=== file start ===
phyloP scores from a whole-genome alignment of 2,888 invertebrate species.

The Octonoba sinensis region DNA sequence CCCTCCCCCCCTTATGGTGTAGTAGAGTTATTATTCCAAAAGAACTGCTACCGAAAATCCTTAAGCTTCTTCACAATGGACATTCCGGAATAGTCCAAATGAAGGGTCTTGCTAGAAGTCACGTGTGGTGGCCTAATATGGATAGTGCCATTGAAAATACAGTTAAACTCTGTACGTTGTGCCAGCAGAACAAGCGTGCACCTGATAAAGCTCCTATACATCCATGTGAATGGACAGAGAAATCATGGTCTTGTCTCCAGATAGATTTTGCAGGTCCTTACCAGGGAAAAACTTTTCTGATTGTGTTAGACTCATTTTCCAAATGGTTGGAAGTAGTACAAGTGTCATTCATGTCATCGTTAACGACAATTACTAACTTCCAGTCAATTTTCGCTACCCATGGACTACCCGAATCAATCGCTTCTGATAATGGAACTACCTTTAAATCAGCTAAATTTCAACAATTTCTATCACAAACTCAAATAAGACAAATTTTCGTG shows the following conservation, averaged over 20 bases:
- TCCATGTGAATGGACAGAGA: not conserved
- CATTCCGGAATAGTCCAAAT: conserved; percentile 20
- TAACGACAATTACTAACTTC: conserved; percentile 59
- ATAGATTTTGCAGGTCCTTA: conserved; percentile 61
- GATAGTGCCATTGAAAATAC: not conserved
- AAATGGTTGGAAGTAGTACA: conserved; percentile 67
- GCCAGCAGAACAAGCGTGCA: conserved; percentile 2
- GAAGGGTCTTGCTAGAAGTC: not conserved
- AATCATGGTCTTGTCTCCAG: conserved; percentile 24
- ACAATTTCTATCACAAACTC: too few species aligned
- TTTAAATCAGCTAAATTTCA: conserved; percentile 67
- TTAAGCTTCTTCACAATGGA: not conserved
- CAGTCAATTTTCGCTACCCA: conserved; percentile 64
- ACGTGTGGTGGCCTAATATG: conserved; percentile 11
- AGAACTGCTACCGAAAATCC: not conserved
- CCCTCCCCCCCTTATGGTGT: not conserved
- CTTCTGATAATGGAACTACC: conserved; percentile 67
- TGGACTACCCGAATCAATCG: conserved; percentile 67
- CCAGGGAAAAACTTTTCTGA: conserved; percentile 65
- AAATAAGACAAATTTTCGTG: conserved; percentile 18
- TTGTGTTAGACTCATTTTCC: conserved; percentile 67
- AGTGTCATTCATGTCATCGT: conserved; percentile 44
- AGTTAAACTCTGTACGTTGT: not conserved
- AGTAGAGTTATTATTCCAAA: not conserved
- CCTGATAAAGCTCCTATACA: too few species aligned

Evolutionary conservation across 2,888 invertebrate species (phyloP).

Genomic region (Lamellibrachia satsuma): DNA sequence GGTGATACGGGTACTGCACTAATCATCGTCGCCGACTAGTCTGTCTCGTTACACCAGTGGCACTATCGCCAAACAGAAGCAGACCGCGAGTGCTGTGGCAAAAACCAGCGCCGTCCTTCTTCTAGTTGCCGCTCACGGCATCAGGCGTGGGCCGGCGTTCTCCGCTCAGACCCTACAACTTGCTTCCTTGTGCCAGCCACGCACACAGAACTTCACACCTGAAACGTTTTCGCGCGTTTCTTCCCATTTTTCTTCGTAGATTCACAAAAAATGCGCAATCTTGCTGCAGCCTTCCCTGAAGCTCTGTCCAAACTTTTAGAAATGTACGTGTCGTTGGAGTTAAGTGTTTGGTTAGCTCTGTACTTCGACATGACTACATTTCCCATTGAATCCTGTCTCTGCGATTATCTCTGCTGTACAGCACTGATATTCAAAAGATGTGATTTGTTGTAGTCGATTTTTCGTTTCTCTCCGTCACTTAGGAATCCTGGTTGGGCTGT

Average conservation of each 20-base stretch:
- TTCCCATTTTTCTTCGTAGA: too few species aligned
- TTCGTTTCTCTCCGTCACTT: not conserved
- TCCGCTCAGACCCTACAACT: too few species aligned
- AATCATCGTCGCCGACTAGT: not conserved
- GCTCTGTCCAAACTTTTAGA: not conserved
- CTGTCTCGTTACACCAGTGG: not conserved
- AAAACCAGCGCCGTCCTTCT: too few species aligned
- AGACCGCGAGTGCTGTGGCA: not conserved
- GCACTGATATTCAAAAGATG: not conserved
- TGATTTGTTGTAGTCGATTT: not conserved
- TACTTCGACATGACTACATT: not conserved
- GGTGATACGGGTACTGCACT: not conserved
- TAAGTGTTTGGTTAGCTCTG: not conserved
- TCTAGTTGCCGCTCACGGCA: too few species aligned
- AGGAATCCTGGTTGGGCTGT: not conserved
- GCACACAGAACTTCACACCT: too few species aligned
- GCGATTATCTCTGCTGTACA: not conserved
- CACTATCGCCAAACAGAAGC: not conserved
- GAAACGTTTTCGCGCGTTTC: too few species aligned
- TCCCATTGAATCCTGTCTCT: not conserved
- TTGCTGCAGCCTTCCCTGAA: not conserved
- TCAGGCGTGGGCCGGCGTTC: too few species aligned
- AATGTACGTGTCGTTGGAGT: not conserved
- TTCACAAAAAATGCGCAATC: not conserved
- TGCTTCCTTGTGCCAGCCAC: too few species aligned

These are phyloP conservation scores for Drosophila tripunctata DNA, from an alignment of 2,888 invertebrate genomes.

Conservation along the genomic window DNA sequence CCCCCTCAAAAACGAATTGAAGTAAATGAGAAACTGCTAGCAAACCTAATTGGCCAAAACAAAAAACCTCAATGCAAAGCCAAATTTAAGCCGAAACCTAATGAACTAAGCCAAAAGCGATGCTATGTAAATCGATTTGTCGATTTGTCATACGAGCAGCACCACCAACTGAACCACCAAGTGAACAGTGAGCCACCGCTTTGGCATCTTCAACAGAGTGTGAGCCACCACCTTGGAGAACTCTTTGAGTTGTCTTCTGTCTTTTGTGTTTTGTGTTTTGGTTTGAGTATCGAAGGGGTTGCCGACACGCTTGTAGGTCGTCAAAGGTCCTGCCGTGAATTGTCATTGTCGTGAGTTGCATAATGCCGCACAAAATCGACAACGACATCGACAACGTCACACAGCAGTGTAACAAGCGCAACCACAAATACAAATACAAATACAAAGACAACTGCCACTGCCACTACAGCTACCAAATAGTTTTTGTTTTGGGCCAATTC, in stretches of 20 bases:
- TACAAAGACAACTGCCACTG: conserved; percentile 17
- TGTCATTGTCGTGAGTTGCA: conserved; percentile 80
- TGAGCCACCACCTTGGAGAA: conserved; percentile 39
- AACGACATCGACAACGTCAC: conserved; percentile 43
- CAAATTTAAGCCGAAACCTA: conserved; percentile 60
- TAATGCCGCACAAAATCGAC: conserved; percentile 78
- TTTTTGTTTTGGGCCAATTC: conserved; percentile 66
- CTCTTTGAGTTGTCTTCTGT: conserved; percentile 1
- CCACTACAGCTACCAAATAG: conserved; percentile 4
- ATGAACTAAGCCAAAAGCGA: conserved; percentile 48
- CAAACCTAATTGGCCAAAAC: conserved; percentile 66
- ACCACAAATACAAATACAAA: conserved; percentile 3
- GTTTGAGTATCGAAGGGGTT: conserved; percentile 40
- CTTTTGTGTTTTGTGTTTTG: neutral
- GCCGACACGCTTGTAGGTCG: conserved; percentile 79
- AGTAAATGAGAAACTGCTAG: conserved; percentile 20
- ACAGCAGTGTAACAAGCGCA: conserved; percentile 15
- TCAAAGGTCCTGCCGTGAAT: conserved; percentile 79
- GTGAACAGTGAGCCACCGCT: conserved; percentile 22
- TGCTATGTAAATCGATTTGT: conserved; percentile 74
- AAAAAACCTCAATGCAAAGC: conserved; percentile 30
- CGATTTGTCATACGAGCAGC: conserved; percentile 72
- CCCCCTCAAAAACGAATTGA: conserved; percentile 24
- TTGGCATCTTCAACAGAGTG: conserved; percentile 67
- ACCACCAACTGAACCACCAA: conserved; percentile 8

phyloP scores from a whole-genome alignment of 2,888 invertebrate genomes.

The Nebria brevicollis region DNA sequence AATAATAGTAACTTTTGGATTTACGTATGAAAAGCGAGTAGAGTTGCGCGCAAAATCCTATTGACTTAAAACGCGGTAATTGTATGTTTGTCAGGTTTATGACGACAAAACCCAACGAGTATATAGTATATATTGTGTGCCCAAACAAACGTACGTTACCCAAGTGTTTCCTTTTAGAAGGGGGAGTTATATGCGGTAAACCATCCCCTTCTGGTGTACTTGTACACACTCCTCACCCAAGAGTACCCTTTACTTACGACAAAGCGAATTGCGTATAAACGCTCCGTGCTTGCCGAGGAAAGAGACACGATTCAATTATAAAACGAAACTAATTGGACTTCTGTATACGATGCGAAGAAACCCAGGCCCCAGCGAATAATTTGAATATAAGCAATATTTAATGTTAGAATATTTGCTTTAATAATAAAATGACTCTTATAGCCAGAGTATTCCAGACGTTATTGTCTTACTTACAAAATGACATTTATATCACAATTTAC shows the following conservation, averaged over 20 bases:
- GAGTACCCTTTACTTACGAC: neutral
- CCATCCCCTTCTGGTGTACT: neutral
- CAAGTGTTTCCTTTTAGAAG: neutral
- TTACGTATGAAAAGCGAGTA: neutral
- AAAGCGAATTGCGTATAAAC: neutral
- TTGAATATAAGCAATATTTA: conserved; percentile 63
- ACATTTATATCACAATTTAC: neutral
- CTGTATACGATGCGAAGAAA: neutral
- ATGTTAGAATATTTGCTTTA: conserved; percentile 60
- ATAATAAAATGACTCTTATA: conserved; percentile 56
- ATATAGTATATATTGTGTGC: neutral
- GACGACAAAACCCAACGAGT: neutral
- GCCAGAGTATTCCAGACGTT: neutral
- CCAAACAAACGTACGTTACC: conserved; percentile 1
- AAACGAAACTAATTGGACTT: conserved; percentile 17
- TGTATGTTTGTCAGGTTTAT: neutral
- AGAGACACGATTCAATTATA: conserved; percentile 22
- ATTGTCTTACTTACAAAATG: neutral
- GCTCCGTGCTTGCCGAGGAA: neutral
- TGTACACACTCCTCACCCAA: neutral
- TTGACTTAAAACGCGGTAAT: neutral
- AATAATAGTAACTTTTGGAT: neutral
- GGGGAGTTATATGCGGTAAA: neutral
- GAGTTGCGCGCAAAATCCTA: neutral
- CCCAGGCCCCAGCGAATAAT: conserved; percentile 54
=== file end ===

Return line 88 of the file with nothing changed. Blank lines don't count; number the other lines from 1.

- TTACGTATGAAAAGCGAGTA: neutral